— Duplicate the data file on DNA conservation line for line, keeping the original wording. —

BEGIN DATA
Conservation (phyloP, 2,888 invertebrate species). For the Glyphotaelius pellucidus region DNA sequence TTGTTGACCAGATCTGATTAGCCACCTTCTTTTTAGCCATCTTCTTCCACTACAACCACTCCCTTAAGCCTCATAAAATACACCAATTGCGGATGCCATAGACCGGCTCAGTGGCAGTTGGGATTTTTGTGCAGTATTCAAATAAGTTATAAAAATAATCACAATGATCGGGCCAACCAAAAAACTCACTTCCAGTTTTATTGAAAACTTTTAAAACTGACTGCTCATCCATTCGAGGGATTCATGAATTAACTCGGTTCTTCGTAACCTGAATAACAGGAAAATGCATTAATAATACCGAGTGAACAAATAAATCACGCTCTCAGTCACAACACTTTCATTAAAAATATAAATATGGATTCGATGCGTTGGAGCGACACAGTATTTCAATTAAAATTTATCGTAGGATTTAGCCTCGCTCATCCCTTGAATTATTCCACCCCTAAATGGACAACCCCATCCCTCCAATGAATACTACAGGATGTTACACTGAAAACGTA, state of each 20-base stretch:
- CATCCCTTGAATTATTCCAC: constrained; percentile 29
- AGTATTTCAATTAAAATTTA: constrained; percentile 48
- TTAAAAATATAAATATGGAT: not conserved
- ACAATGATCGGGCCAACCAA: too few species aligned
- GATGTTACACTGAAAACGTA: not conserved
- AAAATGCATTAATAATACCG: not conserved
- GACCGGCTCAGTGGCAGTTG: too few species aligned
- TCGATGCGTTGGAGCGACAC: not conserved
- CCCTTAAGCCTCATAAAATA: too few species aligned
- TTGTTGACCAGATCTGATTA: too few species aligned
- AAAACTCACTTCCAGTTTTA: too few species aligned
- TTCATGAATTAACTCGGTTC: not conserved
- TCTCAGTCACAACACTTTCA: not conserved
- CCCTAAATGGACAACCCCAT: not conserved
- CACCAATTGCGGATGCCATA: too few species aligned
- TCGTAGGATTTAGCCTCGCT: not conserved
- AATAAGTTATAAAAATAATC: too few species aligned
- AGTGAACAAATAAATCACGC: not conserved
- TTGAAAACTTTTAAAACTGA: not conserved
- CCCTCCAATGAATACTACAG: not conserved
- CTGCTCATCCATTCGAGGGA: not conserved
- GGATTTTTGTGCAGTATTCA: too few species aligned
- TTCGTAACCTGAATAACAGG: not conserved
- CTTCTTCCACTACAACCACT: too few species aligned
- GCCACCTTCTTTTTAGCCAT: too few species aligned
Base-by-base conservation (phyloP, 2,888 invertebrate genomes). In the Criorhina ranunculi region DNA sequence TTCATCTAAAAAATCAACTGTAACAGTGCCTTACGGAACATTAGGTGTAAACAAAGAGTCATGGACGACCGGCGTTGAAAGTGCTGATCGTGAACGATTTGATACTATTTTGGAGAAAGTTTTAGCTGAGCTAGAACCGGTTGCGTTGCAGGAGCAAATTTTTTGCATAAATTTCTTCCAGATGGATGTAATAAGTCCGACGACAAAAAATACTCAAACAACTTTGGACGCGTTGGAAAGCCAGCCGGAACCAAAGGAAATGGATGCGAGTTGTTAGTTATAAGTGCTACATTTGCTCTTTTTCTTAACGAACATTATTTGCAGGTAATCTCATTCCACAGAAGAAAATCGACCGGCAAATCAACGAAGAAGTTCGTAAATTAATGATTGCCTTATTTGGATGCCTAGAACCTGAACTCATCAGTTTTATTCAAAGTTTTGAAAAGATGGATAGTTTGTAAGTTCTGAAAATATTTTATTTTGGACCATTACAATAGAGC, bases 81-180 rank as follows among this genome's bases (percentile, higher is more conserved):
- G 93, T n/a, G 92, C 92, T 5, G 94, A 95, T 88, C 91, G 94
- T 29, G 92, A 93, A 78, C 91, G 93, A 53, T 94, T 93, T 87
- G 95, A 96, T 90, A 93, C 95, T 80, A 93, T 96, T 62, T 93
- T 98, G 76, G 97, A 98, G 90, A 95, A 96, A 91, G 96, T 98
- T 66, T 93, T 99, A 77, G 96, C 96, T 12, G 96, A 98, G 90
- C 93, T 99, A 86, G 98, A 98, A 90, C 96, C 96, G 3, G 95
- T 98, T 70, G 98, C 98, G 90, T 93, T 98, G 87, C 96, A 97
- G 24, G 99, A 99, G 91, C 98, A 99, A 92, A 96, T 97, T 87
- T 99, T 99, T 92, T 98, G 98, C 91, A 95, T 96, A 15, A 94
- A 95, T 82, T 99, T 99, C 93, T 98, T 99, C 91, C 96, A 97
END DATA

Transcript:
Conservation (phyloP, 2,888 invertebrate species). For the Glyphotaelius pellucidus region DNA sequence TTGTTGACCAGATCTGATTAGCCACCTTCTTTTTAGCCATCTTCTTCCACTACAACCACTCCCTTAAGCCTCATAAAATACACCAATTGCGGATGCCATAGACCGGCTCAGTGGCAGTTGGGATTTTTGTGCAGTATTCAAATAAGTTATAAAAATAATCACAATGATCGGGCCAACCAAAAAACTCACTTCCAGTTTTATTGAAAACTTTTAAAACTGACTGCTCATCCATTCGAGGGATTCATGAATTAACTCGGTTCTTCGTAACCTGAATAACAGGAAAATGCATTAATAATACCGAGTGAACAAATAAATCACGCTCTCAGTCACAACACTTTCATTAAAAATATAAATATGGATTCGATGCGTTGGAGCGACACAGTATTTCAATTAAAATTTATCGTAGGATTTAGCCTCGCTCATCCCTTGAATTATTCCACCCCTAAATGGACAACCCCATCCCTCCAATGAATACTACAGGATGTTACACTGAAAACGTA, state of each 20-base stretch:
- CATCCCTTGAATTATTCCAC: constrained; percentile 29
- AGTATTTCAATTAAAATTTA: constrained; percentile 48
- TTAAAAATATAAATATGGAT: not conserved
- ACAATGATCGGGCCAACCAA: too few species aligned
- GATGTTACACTGAAAACGTA: not conserved
- AAAATGCATTAATAATACCG: not conserved
- GACCGGCTCAGTGGCAGTTG: too few species aligned
- TCGATGCGTTGGAGCGACAC: not conserved
- CCCTTAAGCCTCATAAAATA: too few species aligned
- TTGTTGACCAGATCTGATTA: too few species aligned
- AAAACTCACTTCCAGTTTTA: too few species aligned
- TTCATGAATTAACTCGGTTC: not conserved
- TCTCAGTCACAACACTTTCA: not conserved
- CCCTAAATGGACAACCCCAT: not conserved
- CACCAATTGCGGATGCCATA: too few species aligned
- TCGTAGGATTTAGCCTCGCT: not conserved
- AATAAGTTATAAAAATAATC: too few species aligned
- AGTGAACAAATAAATCACGC: not conserved
- TTGAAAACTTTTAAAACTGA: not conserved
- CCCTCCAATGAATACTACAG: not conserved
- CTGCTCATCCATTCGAGGGA: not conserved
- GGATTTTTGTGCAGTATTCA: too few species aligned
- TTCGTAACCTGAATAACAGG: not conserved
- CTTCTTCCACTACAACCACT: too few species aligned
- GCCACCTTCTTTTTAGCCAT: too few species aligned
Base-by-base conservation (phyloP, 2,888 invertebrate genomes). In the Criorhina ranunculi region DNA sequence TTCATCTAAAAAATCAACTGTAACAGTGCCTTACGGAACATTAGGTGTAAACAAAGAGTCATGGACGACCGGCGTTGAAAGTGCTGATCGTGAACGATTTGATACTATTTTGGAGAAAGTTTTAGCTGAGCTAGAACCGGTTGCGTTGCAGGAGCAAATTTTTTGCATAAATTTCTTCCAGATGGATGTAATAAGTCCGACGACAAAAAATACTCAAACAACTTTGGACGCGTTGGAAAGCCAGCCGGAACCAAAGGAAATGGATGCGAGTTGTTAGTTATAAGTGCTACATTTGCTCTTTTTCTTAACGAACATTATTTGCAGGTAATCTCATTCCACAGAAGAAAATCGACCGGCAAATCAACGAAGAAGTTCGTAAATTAATGATTGCCTTATTTGGATGCCTAGAACCTGAACTCATCAGTTTTATTCAAAGTTTTGAAAAGATGGATAGTTTGTAAGTTCTGAAAATATTTTATTTTGGACCATTACAATAGAGC, bases 81-180 rank as follows among this genome's bases (percentile, higher is more conserved):
- G 93, T n/a, G 92, C 92, T 5, G 94, A 95, T 88, C 91, G 94
- T 29, G 92, A 93, A 78, C 91, G 93, A 53, T 94, T 93, T 87
- G 95, A 96, T 90, A 93, C 95, T 80, A 93, T 96, T 62, T 93
- T 98, G 76, G 97, A 98, G 90, A 95, A 96, A 91, G 96, T 98
- T 66, T 93, T 99, A 77, G 96, C 96, T 12, G 96, A 98, G 90
- C 93, T 99, A 86, G 98, A 98, A 90, C 96, C 96, G 3, G 95
- T 98, T 70, G 98, C 98, G 90, T 93, T 98, G 87, C 96, A 97
- G 24, G 99, A 99, G 91, C 98, A 99, A 92, A 96, T 97, T 87
- T 99, T 99, T 92, T 98, G 98, C 91, A 95, T 96, A 15, A 94
- A 95, T 82, T 99, T 99, C 93, T 98, T 99, C 91, C 96, A 97